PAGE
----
Josh Johnson is Matt Cain at a garage sale. The agent put a handwritten sign on him. "WORKS FINE." Danged if that price isn't tempting. Could save you a lot of money. Could be the best thing you've ever bought.
Let me tell you something about garage sales, though. They're usually put on by a bunch of filthy liars. And everything they own is crawling with bedbugs. One time, as a kid, I came home with a Sega CD system. Sign read "WORKS FINE." I was going to get high on Fun Dip and play Ecco the Dolphin until my mom flipped the breakers to get me to stop.
It didn't WORK FINE. It was done busted. They should have put a sign on it that read "HERE, YOU THROW THIS OUT." To this day, I have never once played Ecco the Dolphin. And it keeps me up at night.
I'll tell you what I did, though. I played Link to the Past for the 43rd time. Maybe Rampart. Maybe Gradius III. Point is, I had options. I bought the Sega CD with my own money, and I knew there was a possibility it wasn't going to work. But I took the risk because I had plenty of things to do without that specific game system.
In this analogy, the Giants have a stick and some dental floss. There were days where a stick and dental floss would have been all I needed. You can play Bridge Over the River Kwai with G.I. Joes or something. But more often than not, a stick and floss wouldn't have been enough. You would have been screwed. The Giants would be there with a stick and dental floss, thinking about how they could have spent that $15 on a real toy instead of a broken Sega CD.
Johnson is the highest-risk, highest-reward pitcher on the market, at least when talking only about 2014. There's a chance that he's his 2010 or 2011 self, which means he would be one of the better power right-handers in the game. There's also a chance that he pitches 50 bad innings, and the slack is picked up by Yusmeiro Petit or Edwin Escobar.
The comparison that sticks in my head is Ben Sheets with the A's in 2010, who signed for $10 million after missing 2009 with elbow surgery. When healthy, he was one of the best pitchers in baseball and a perfect fit for the Coliseum. But he made 20 iffy starts for the A's that year, and 29 total for the rest of his career. It was a risk worth taking, but it blew up in the A's face.
Johnson is the kind of risk that a team with other options should take. The Cardinals, or something. A team with majors-ready pitching at the upper levels, or quality swing men in the bullpen. Maybe you think the Giants are that team, considering their best prospects are mostly strike-throwers, and they'll be at Double-A next year. If so, take the chance on Johnson. He's dripping with upside, and his velocity is still in the mid 90s.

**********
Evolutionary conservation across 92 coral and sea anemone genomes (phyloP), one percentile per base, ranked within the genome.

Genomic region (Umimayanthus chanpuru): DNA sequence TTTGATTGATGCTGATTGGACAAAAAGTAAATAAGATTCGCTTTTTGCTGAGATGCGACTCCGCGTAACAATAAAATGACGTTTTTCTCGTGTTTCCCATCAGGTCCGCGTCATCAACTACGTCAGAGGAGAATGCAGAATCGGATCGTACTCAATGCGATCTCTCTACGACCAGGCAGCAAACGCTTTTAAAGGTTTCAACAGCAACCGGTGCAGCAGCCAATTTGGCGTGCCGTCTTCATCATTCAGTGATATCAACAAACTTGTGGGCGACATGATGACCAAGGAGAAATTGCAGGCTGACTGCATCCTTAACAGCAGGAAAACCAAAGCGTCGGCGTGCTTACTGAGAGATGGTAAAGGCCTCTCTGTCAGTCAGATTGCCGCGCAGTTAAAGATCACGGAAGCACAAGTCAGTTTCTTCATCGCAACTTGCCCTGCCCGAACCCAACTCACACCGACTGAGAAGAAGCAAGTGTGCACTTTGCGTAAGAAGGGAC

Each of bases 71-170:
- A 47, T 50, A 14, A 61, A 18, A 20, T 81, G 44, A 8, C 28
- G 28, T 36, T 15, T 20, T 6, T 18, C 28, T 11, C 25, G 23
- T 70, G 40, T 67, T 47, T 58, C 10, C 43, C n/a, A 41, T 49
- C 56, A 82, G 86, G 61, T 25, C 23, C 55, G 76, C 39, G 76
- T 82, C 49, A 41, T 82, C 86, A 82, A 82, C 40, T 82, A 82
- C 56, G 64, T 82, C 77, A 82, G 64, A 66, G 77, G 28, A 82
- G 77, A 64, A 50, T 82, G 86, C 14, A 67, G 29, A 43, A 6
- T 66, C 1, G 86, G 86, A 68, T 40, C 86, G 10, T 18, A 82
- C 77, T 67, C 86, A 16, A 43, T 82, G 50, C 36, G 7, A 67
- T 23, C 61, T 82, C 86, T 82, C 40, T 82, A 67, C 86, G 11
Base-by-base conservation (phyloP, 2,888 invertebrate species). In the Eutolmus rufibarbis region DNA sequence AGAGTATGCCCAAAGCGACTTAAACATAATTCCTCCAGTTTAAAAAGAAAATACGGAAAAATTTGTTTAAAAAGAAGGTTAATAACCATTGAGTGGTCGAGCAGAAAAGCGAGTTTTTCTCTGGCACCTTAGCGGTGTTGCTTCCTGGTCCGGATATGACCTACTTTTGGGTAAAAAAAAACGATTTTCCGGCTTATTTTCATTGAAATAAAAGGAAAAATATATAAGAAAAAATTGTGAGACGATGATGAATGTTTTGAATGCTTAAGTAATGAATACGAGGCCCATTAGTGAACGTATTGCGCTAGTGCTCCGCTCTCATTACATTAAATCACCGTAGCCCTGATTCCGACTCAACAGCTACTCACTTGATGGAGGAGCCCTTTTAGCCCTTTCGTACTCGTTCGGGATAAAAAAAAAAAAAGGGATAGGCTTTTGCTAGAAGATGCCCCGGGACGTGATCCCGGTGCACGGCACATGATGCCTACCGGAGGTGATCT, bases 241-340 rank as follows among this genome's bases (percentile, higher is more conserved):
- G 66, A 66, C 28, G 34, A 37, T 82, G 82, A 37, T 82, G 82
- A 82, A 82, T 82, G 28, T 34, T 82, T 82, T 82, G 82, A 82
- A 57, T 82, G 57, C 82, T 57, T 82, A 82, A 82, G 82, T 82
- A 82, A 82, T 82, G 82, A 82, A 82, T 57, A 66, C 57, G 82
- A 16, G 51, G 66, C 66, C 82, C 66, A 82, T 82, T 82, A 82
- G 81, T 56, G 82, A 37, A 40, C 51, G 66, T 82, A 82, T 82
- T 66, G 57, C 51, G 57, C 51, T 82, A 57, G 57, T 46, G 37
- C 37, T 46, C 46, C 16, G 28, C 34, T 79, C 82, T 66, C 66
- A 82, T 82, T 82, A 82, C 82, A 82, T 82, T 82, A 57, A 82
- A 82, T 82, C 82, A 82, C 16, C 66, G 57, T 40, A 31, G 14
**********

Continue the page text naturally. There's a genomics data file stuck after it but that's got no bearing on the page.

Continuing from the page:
Here's where I'd suggest the Giants target less risky pitchers instead. Except every pitcher on the market is risky. Bronson Arroyo's old, and so is Tim Hudson. Bartolo Colon is old and out of shape. Roy Halladay and Johan Santana probably aren't going to be good again. Matt Garza wants too much money, and he has a sketchy injury history. Ervin Santana and Ubaldo Jimenez were considered duds at this time last year. Scott Baker, Shaun Marcum, and Colby Lewis are all recovering from serious injuries. You can set up scenarios where all of these pitchers suck.
Stay in shape, Yusmeiro. Keep the focus.
Considering the Giants kind of have to plug their nose and take a risk or two anyway (to go with the already-risky Lincecum), heck, go nuts with Johnson. Why not go for upside? He'll be expensive for a year, and he might not pitch much, but he's the best of the outlet-store bunch.
A better, cross-positional comp might be Aubrey Huff. The Giants took a chance on him for a year, and it was beautiful. Forget about what happened after that. For one year, the Giants looked like the smartest kids in the class because they took a former All-Star and spit-shined him back to the way he was.
So Johnson is either Ben Sheets or Aubrey Huff. If you want to keep the analogies Giants-specific, replace Sheets with Randy Johnson. The Giants can't avoid the risks in the free-agent market. They just have to sift through various shades of risk. I wouldn't blame them if they thought Johnson was too risky, and that someone like Arroyo or Hudson gave them less of a chance of needing the Petit patch. But I'd be pretty excited about the signing. Johnson was mostly horrible last year. But if he's healthy enough to pass a physical, I'm fer him.